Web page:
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Publication numberUS7091688 B2
Publication typeGrant
Application numberUS 11/139,451
Publication dateAug 15, 2006
Filing dateMay 27, 2005
Priority dateApr 17, 2003
Fee statusPaid
Also published asCA2464282A1, CA2464282C, CA2712537A1, CA2712537C, CA2764557A1, CA2764557C, CA2833901A1, DE102004018453A1, US7034484, US7579797, US20040216379, US20050218854, US20060012325, USRE44816
Publication number11139451, 139451, US 7091688 B2, US 7091688B2, US-B2-7091688, US7091688 B2, US7091688B2
InventorsWilliam Gioia, Eric J. Robb, David Stafford, Robert S. Study, III
Original AssigneeThe Chamberlain Group, Inc.
Export CitationBiBTeX, EndNote, RefMan
External Links: USPTO, USPTO Assignment, Espacenet
Barrier movement operator including timer to close feature
US 7091688 B2
Methods and apparatus for controlling a barrier movement operator having a timer-to-close feature are disclosed. The methods and apparatus include arrangements for conveniently inhibiting and re-activating the timer-to-close feature and for providing a mid-stop position during movement toward the closed position. Additionally, the embodiments include methods and apparatus for reversing barrier operation.
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1. A barrier movement operator comprising:
a motor for connection to a barrier to move the barrier between open and closed positions;
a controller for controlling the energization of the motor, the controller comprising a routine to energize the motor to move the barrier toward the closed position when the barrier has been at the open position for a predetermined period of time;
a timer for identifying the passage of the predetermined period of time; and
inhibiting apparatus for controlling the timer to inhibit the controller from energizing the motor in response to the passage of the predetermined period of time.
2. The barrier movement operator of claim 1 comprising apparatus for resetting the timer.
3. The barrier movement operator of claim 1 wherein the inhibiting apparatus becomes operative in response to human interaction.
4. The barrier movement operator of claim 3 wherein the inhibiting apparatus is responsive to human interaction for becoming inoperative after becoming operative.
5. The barrier movement operator of claim 1 wherein the timer comprises a timer routine of the controller.
6. The barrier movement operator of claim 5 wherein the controller responds to the inhibiting apparatus by ending execution of the timer routine.
7. The barrier movement operator of claim 5 wherein the controller responds to the inhibiting apparatus by resetting the timer.
8. The barrier movement operator of claim 3 comprising re-activation apparatus for stopping the inhibiting action by the inhibiting apparatus.
9. The barrier movement operator of claim 8 wherein the re-activation apparatus is responsive to human interaction.
10. A barrier movement operator comprising:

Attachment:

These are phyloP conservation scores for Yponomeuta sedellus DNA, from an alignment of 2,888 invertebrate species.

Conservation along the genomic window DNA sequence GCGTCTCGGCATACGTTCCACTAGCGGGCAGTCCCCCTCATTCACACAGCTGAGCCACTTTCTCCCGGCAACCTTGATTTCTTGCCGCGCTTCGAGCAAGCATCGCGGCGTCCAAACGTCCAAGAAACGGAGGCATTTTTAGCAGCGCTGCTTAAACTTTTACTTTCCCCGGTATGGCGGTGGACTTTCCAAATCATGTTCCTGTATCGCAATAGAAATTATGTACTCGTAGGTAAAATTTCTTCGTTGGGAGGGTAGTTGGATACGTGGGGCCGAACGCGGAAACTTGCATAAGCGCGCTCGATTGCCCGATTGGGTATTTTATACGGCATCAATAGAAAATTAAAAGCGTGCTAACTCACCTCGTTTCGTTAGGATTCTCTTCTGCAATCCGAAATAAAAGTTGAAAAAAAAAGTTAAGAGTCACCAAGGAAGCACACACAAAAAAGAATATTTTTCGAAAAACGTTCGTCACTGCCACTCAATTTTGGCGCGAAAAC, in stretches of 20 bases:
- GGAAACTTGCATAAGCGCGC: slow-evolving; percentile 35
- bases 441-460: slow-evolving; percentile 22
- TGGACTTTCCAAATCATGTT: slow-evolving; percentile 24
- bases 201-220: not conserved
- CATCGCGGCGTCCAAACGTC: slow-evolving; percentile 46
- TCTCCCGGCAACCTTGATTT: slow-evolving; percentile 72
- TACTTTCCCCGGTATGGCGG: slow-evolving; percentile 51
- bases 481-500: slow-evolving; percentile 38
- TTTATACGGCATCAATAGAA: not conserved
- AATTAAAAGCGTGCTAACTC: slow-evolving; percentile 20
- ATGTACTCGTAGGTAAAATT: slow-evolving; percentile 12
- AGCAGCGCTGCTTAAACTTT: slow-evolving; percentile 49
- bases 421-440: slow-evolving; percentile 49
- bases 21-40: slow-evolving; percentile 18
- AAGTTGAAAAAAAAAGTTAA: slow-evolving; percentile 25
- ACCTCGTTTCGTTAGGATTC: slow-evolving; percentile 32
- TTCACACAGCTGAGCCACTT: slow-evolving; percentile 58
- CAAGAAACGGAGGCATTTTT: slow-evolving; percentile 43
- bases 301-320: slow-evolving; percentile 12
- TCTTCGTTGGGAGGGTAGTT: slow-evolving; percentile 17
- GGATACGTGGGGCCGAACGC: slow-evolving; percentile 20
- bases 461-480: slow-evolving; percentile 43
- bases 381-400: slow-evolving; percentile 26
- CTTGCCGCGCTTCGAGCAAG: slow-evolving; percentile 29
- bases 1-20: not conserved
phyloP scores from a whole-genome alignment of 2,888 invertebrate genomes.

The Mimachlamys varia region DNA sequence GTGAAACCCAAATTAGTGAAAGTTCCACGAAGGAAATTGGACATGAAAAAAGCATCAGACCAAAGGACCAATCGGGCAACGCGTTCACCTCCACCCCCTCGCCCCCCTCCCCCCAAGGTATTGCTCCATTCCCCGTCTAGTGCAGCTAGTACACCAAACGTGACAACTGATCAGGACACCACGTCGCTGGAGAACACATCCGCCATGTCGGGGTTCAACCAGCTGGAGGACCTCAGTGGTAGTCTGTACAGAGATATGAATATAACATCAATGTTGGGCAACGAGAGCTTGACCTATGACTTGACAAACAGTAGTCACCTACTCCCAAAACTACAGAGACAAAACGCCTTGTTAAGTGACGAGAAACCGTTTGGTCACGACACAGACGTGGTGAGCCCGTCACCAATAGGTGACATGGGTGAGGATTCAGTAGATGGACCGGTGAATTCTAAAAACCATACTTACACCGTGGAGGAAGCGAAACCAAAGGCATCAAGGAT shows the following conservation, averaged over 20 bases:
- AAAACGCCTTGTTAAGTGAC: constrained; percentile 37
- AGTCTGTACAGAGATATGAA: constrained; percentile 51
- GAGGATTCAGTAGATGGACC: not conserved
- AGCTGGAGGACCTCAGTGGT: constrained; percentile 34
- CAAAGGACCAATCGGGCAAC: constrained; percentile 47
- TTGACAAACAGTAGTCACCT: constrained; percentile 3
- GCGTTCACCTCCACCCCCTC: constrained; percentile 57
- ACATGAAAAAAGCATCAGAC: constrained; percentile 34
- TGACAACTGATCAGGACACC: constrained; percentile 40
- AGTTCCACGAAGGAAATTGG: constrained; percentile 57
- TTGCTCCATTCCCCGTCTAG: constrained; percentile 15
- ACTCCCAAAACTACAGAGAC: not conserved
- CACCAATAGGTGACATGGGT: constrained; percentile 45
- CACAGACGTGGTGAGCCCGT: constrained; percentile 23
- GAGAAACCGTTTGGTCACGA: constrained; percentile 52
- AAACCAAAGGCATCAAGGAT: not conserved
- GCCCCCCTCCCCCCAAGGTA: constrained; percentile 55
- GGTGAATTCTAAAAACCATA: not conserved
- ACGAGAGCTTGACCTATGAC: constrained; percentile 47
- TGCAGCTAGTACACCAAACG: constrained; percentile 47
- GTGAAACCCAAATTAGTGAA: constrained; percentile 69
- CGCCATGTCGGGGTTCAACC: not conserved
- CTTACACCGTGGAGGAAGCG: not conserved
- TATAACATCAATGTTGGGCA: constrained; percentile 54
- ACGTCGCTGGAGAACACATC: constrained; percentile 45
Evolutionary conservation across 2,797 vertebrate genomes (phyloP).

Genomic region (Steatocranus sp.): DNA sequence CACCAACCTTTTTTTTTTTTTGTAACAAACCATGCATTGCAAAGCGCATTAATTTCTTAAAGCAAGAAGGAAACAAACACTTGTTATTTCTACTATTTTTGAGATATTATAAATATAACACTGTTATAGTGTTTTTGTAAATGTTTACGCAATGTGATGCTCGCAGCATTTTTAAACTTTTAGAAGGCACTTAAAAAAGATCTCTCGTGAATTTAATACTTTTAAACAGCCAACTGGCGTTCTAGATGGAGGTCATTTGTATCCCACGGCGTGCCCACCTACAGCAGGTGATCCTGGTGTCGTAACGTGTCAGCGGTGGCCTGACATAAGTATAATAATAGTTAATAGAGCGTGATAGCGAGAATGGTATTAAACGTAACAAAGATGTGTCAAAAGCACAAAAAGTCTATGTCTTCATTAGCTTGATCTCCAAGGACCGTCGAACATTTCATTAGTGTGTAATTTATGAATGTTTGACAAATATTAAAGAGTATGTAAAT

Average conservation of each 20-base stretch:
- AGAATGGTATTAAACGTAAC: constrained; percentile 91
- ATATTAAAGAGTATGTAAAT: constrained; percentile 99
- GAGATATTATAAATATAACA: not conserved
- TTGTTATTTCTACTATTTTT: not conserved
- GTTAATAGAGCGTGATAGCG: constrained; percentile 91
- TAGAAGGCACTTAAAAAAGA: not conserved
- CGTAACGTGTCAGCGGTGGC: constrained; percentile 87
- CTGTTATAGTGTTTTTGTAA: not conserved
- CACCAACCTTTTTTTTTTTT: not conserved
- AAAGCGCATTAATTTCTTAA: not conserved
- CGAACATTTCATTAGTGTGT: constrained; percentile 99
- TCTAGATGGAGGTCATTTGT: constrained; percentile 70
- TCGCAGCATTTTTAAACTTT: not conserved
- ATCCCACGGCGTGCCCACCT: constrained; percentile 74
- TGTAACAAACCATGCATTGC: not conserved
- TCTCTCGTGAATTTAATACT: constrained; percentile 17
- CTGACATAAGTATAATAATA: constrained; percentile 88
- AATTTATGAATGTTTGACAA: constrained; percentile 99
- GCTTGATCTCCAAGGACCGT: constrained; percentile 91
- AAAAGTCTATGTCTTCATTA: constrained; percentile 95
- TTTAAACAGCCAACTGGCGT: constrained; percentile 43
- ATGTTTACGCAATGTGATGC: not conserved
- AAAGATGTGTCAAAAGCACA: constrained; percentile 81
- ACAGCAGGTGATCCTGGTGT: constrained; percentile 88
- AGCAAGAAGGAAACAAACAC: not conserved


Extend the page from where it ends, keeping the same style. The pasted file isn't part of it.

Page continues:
a motor for moving a barrier between open and closed positions when energized;
a controller for selectively energizing the motor to move the barrier from the open position toward the closed position when the barrier has been in the open position for a predetermined period of time and for stopping movement of the barrier at a predetermined mid-travel position between the open and closed positions when the barrier is moving because the barrier was at the open position for the pre-determined period of time.
11. The barrier movement operator of claim 10 comprising apparatus responsive to user interaction for energizing the motor to move the barrier from the open position to the closed position.
12. The barrier movement operator of claim 11 wherein the controller energizes the motor without stopping at the mid-travel position when operating in response to user interaction.
13. The barrier movement operator of claim 10 comprising mid-stop apparatus for identifying the predetermined mid-travel position.
14. The barrier movement operator of claim 13 comprising an indicator of the predetermined mid-travel position.
15. The barrier movement operator of claim 14 wherein the indicator comprises a physical switch disposed to change state on passage of the barrier thereby.
16. The barrier movement operator of claim 15 wherein the physical switch comprises electrical contact.
17. The barrier movement operator of claim 15 wherein the physical switch comprises a transmitter and receiver of optical signals.
18. The barrier movement operator of claim 14 wherein the indicator of mid-travel position comprises a software representation of barrier position.
19. The barrier movement operator of claim 15 comprising apparatus for updating the software representation of barrier position as the barrier moves.
20. The barrier movement operator of claim 10 comprising a timer to initiate barrier movement from the mid-travel position toward the closed position.

The present application is a continuation of application Ser. No. 10/417,594 filed Apr. 17, 2003 which is incorporated herein by reference in its entirety.


The present invention relates to barrier movement operators and particularly to such operators which include a timer-to-close feature.

Barrier movement operators are known which include a motor for moving a barrier between open and closed positions and a controller for selectively energizing the motor to move the barrier. Gate operators and garage door operators are examples of the wide range of such barrier movement operators. The controller of a barrier operator may be responsive to stimulus signals to perform various barrier movements with safety. For example, the barrier operator may include a control switch which, when pressed, reverses the direction of travel of the barrier or starts the barrier moving toward the open or closed position.